(U//FOUO) FBI Domestic Terrorism Reference Guide: Sovereign Citizen Violent Extremism

Domestic Terrorism Reference Guide: Sovereign Citizen Violent Extremism

Page Count: 2 pages
Date: September 2023
Restriction: For Official Use Only
Originating Organization: Federal Bureau of Investigation
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(U//FOUO) Sovereign citizens are US citizens who claim to have special knowledge or heritage that renders them immune from government authority and laws. Although the ideology itself is not illegal, sovereign citizen violent extremists express their anti-government or anti-authority violent extremist beliefs through the use or threat of force or violence, while sovereign citizen criminals use these beliefs to justify non-violent activities, such as fraud and theft. Sovereign citizen violent extremists or sovereign citizen criminals may attempt to frame legal encounters with government officials as negotiable commercial transactions, or claim legal immunity based on “common law rights of man.”


(U//FOUO) Targets: Primary targets of sovereign citizen violent extremists are law enforcement officers, with violence most likely to occur sporadically within the context of law enforcement encounters, including traffic stops.

(U//FOUO) Tactics: Sovereign citizen violent extremist tactics range from threats of violence, including threats to ‘arrest’ officials; physical assaults; and, most significantly, lethal attacks with firearms. Significant sovereign citizen criminal tactics include the fraudulent filings of liens and frivolous lawsuits; financial fraud, including tax and mortgage fraud; and real estate or property theft, including squatting.


(U//FOUO) Indicators of sovereign citizen violent extremist ideology can include constitutionally protected conduct, and no single indicator should be used as the sole basis for a determination of sovereign citizen violent extremism or criminal activity. The following indicators of sovereign citizen violent extremist ideology might constitute a basis for reporting or law enforcement action when observed in combination with suspicious criminal or potentially violent activity:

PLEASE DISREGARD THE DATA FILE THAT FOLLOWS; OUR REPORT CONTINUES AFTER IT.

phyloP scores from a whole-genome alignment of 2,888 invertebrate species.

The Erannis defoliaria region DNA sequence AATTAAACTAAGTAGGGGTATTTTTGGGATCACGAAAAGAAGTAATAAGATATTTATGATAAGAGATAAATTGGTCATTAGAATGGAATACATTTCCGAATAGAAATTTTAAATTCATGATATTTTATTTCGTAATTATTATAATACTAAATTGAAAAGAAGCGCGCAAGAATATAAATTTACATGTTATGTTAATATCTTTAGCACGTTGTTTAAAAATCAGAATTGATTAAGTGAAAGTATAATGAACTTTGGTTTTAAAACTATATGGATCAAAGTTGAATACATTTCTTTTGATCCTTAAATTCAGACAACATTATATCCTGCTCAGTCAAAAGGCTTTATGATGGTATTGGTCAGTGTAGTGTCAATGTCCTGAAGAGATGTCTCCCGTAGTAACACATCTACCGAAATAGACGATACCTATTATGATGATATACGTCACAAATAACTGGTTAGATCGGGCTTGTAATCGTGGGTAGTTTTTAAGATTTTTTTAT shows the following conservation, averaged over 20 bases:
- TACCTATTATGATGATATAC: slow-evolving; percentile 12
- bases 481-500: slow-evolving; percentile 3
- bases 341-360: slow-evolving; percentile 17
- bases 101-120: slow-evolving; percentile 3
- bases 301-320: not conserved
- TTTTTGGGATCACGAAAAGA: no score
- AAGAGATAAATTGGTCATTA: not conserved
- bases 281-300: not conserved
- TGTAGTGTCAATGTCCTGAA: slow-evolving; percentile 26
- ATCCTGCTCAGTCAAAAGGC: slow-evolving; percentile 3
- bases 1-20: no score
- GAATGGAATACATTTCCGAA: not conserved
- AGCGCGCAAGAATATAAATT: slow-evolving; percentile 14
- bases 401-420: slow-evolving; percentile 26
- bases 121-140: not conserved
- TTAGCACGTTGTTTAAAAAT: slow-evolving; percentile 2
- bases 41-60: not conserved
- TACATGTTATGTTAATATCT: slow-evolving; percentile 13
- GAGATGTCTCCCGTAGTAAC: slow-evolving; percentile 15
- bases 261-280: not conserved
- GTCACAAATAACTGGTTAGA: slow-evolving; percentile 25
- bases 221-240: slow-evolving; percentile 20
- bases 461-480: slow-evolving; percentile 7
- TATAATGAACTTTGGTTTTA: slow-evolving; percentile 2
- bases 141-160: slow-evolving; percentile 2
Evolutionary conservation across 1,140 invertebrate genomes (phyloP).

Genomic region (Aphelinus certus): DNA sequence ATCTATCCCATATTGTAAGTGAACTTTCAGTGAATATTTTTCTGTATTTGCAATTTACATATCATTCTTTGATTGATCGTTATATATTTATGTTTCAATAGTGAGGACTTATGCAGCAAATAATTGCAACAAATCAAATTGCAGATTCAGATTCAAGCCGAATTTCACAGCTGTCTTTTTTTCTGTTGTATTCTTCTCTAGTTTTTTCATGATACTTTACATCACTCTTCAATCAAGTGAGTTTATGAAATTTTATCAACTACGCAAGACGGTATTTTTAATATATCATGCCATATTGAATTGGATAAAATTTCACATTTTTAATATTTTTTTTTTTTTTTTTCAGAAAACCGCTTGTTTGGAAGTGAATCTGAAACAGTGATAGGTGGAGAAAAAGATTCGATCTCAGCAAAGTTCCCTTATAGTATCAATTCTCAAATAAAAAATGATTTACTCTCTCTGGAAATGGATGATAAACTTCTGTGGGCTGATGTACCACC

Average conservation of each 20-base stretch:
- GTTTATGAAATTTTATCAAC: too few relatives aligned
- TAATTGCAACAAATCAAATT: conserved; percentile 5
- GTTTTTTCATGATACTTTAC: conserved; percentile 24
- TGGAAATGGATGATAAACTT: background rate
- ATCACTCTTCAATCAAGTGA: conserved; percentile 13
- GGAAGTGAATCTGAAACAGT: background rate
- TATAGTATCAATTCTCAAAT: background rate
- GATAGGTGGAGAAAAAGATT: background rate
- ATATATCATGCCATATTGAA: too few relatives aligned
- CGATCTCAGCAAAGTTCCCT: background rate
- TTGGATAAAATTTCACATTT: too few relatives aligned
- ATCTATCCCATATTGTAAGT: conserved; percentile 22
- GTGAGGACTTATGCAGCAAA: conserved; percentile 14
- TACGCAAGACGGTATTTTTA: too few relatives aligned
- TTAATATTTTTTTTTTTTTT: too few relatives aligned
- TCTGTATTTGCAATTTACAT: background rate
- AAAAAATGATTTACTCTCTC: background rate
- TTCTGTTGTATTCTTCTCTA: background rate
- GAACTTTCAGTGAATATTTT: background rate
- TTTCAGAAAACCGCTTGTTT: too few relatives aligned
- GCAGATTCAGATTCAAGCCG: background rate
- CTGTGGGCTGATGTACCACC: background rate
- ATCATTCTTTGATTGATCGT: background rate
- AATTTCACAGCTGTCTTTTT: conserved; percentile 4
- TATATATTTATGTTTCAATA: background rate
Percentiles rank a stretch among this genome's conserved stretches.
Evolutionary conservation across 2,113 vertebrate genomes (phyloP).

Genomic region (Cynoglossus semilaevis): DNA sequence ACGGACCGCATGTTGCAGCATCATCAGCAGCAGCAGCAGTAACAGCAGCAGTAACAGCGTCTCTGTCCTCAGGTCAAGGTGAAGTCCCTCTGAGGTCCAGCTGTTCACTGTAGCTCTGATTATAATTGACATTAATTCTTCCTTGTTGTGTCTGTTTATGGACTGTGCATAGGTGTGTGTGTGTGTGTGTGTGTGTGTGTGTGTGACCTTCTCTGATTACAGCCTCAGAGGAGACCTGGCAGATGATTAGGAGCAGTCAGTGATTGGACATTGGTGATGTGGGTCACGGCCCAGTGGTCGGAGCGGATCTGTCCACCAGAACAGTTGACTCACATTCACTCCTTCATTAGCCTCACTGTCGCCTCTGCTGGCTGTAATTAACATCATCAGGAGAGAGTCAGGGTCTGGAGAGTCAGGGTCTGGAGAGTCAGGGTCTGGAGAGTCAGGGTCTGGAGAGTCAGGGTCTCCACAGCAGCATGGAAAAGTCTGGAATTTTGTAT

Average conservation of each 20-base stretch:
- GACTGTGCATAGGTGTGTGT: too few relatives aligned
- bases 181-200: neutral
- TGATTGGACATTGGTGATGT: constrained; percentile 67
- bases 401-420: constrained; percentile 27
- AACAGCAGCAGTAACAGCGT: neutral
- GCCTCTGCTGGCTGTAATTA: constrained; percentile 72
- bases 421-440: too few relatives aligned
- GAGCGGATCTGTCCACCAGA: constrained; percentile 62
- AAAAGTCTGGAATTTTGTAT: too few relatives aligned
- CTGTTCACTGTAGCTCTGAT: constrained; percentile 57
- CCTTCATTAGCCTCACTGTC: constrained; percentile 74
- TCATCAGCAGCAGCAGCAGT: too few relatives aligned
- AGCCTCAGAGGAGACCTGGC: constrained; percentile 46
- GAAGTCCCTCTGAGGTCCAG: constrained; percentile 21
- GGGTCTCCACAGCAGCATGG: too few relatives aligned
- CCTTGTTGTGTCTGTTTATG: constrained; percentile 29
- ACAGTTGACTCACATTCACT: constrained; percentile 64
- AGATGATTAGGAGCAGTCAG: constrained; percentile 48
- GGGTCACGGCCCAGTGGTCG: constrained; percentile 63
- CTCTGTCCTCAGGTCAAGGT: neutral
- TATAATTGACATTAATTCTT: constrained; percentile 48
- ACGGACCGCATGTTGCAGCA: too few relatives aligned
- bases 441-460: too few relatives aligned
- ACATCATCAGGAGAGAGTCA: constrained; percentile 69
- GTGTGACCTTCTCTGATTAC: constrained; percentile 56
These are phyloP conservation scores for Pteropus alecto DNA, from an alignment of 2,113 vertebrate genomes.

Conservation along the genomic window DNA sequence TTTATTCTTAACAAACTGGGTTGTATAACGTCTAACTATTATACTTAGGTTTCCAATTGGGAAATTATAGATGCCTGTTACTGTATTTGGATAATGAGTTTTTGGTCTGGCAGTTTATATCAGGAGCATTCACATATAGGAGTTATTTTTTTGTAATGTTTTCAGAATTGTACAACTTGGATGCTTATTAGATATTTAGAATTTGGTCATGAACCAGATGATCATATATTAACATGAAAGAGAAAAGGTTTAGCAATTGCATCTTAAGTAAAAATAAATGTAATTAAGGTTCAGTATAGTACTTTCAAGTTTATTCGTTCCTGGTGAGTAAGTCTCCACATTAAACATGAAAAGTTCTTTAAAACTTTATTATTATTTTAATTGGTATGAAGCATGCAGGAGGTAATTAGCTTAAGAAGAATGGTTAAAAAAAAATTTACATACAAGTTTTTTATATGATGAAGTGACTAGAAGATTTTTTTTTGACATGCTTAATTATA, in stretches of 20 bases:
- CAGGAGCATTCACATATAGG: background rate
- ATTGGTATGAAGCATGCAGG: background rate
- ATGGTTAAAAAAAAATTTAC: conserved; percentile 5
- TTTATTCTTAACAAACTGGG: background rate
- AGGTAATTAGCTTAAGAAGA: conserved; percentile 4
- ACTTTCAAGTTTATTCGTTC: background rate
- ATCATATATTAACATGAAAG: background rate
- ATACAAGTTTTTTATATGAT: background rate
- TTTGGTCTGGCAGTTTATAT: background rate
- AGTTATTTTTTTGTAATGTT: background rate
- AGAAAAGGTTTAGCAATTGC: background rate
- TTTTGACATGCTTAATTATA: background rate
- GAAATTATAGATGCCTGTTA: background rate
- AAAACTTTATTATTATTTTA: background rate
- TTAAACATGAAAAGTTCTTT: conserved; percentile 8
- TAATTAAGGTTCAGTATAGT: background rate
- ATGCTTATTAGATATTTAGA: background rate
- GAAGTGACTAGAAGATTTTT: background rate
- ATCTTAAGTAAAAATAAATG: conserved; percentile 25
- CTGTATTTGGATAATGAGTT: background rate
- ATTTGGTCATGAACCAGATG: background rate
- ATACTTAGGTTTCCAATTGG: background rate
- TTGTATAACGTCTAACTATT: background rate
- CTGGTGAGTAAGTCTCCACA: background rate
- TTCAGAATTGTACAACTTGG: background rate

♦ (U) Using fraudulent license plates, credentials, driver’s licenses, identification cards, or badges from fictitious republics or indigenous groups
♦ (U) Making claims of sovereignty, often incorporating terms like “freeman,” “traveler,” “natural person,” “flesh and blood,” “artificial person,” “strawman,” or “right to road travel”
♦ (U) Using signatures that are distinguished by odd colons, dashes, brackets, or the copyright symbol ©, or are followed by “under duress,” “without prejudice,” “without recourse,” “Threat, Duress, or Coercion” (TDC), “All Rights Reserved” (ARR), or a red thumb print
♦ (U) Threatening to “arrest” officials or use “common law courts”; making demands for oath of office or “bond”; and making claims of “kidnapping” by officials
♦ (U) Filing fraudulent liens or illegal lawsuits, frequently involving the fraudulent use of government seals or forms, sometimes accompanied by a notary signature


(U//FOUO) In April 2023, a sovereign citizen violent extremist was convicted on state charges for extortion. The sovereign citizen violent extremist had threatened to place a lien on the residence of a local police officer if his previously impounded vehicle was not returned to him, and he separately made online statements expressing willingness to file liens on individuals if they attempted to foreclose on his home.

(U) In March 2023, a sovereign citizen violent extremist pleaded guilty to five counts of transmitting threats to kidnap government officials and law enforcement. The sovereign citizen violent extremist posted purported “Writs of Execution,” providing instruction on and advocating service of Writs, arrest of public officials, and the need to abolish the government. In August 2023, he was sentenced to 120 months in prison and a 3-year supervised release.